STANFORD, Calif. - Learning about how the brain works often involves studying the brains of healthy volunteers. But what are researchers' obligations to the volunteers when those normal brains aren't so normal?
That's the focus of a Jan. 6-7 meeting in Bethesda, Md., sponsored by the National Institutes of Health in collaboration with the Stanford University School of Medicine, designed to help research institutions set standards for their brain imaging studies.
Judy Illes, PhD, senior research scholar at the Stanford Center for Biomedical Ethics, who is chairing the meeting, said she realized the scale of this issue in 2002. At that time, she, radiology professor Scott Atlas, MD, and others at Stanford published a study showing that 18 percent of normal volunteers had unusual features in their brains. About 6 percent of the people required follow-up by a doctor. These features could be harmless, such as a benign cyst, but could also be life-threatening malignant tumors or abnormalities in the blood vessels.
Such results pose thorny problems that researchers must now consider. If, for instance, the benign tumor is added to the volunteer's medical record, it could alter health insurance rates - a fact research subjects may not realize.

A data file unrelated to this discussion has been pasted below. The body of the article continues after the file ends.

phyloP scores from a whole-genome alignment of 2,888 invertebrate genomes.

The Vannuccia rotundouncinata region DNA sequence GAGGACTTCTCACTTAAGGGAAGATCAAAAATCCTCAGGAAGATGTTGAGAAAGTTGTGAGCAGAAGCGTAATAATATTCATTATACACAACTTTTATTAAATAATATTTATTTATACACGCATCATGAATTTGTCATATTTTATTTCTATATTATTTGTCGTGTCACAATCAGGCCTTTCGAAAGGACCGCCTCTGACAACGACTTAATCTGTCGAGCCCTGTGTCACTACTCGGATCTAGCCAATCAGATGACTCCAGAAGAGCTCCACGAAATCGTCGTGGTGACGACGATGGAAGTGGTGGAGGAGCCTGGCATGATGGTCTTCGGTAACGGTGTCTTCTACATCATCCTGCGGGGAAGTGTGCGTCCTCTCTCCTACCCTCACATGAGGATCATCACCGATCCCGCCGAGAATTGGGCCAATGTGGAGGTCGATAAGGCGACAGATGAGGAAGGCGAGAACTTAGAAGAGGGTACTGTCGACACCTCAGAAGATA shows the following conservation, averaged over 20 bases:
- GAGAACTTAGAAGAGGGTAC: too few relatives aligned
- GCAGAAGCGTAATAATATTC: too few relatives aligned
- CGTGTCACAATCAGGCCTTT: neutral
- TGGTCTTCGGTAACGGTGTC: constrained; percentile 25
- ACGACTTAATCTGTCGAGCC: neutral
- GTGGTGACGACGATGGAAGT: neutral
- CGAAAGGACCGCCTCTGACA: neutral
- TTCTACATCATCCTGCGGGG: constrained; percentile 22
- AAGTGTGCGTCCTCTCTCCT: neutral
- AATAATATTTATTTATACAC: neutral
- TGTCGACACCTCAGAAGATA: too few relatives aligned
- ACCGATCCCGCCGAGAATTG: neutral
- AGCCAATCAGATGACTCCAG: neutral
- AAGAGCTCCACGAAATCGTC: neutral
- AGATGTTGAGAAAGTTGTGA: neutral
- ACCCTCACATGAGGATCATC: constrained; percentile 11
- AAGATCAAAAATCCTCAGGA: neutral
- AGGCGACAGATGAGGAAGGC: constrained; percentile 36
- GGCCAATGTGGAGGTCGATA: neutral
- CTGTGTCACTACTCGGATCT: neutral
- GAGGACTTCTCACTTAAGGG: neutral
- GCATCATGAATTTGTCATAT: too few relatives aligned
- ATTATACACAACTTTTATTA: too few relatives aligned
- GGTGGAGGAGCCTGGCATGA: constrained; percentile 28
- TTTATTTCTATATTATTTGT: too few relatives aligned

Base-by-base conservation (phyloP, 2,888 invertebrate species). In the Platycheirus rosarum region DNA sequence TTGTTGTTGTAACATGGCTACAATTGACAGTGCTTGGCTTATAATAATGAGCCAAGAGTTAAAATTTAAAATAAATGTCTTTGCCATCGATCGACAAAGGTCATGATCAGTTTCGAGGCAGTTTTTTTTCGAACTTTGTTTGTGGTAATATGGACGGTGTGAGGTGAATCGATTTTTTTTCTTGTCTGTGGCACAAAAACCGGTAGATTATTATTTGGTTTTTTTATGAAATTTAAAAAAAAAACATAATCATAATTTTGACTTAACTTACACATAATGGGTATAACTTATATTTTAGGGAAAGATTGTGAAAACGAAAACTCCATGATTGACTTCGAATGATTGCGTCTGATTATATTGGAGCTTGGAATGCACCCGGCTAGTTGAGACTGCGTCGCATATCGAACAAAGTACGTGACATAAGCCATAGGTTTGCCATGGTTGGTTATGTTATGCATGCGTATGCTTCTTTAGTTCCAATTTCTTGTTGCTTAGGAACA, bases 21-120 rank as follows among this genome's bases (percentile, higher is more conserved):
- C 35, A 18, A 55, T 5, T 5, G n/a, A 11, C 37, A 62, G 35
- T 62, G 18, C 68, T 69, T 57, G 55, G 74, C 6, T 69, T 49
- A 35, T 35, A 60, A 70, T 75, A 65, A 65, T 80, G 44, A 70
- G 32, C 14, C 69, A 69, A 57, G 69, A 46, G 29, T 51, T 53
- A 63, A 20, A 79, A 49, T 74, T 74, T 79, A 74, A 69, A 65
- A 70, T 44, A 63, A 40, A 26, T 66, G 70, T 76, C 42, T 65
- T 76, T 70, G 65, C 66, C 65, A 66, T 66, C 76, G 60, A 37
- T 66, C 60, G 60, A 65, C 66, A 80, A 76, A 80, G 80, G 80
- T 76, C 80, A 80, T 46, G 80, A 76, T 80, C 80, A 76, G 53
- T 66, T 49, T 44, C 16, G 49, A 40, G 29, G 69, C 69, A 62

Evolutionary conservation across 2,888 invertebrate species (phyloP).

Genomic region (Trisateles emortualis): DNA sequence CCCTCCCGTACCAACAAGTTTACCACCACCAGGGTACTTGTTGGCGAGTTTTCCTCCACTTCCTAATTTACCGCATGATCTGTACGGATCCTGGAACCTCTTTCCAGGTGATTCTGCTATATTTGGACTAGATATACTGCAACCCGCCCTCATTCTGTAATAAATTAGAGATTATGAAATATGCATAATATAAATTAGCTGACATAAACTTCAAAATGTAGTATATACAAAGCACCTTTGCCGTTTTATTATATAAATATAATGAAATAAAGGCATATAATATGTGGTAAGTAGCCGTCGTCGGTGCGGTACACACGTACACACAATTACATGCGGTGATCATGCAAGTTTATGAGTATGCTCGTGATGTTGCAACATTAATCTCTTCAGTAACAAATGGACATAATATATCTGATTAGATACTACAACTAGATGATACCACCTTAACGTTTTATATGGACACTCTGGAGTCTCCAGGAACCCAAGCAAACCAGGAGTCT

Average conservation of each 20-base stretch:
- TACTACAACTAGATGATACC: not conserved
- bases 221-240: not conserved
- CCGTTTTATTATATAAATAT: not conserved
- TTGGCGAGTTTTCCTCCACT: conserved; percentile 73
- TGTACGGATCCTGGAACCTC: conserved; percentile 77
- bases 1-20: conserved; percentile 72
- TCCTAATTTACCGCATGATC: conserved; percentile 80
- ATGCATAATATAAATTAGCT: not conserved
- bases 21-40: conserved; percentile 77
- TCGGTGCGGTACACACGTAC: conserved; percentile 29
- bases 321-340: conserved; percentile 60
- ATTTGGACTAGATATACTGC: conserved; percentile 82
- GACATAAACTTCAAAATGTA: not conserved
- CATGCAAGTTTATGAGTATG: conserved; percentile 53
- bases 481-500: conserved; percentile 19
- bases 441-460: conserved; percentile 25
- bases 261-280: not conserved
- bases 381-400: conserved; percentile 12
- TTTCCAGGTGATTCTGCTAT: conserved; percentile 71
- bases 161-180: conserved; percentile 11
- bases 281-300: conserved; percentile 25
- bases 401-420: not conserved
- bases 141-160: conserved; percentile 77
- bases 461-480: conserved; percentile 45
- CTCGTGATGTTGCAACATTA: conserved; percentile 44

In other types of studies - including some on the horizon - the subjects may find out things they didn't want to learn about how their brain responds to certain images. Who, if anyone, should tell a person that his or her brain showed an unusual response to sexual or aggressive images?
Illes also pointed out that undergraduate students sometimes operate the machines that acquire the images for this sort of research. "When a subject goes into the study, does he or she know it might not be a medical professional who looks at the brain images?" she said. While one possibility is to make sure that all brain studies have medical professionals on the research team, the cost of having a doctor read every scan would be staggering.
"I would love to see a basic framework that all institutions could adopt," Illes said. The meeting will include researchers, lawyers, ethicists, clinicians and policy-makers who will discuss the best way for research groups and institutions to handle abnormalities found in healthy volunteers. The issue is so timely that eight of the NIH institutes and two institute directors will be represented at the meeting.
Illes said right now research groups handle these abnormalities, which they call incidental findings, in different ways. Some try to address all cases while others hold the view that when people volunteer for a research study they shouldn't expect additional medical care.
Illes said she tried to include the full range of opinions in putting together the meeting. "The idea is to come up with solutions to protect our research volunteers, patients as well as our institutions," she said. She hopes the ideas coming out of this meeting will establish uniform ethical approaches of dealing with incidental findings. "I think this meeting has the potential to change how brain imaging studies are done," she said.
Source: Eurekalert & othersLast reviewed: By John M. Grohol, Psy.D. on 21 Feb 2009
Published on PsychCentral.com. All rights reserved.
Self-pity is our worst enemy and if we yield to it, we can never do anything wise in this world.
-- Helen Keller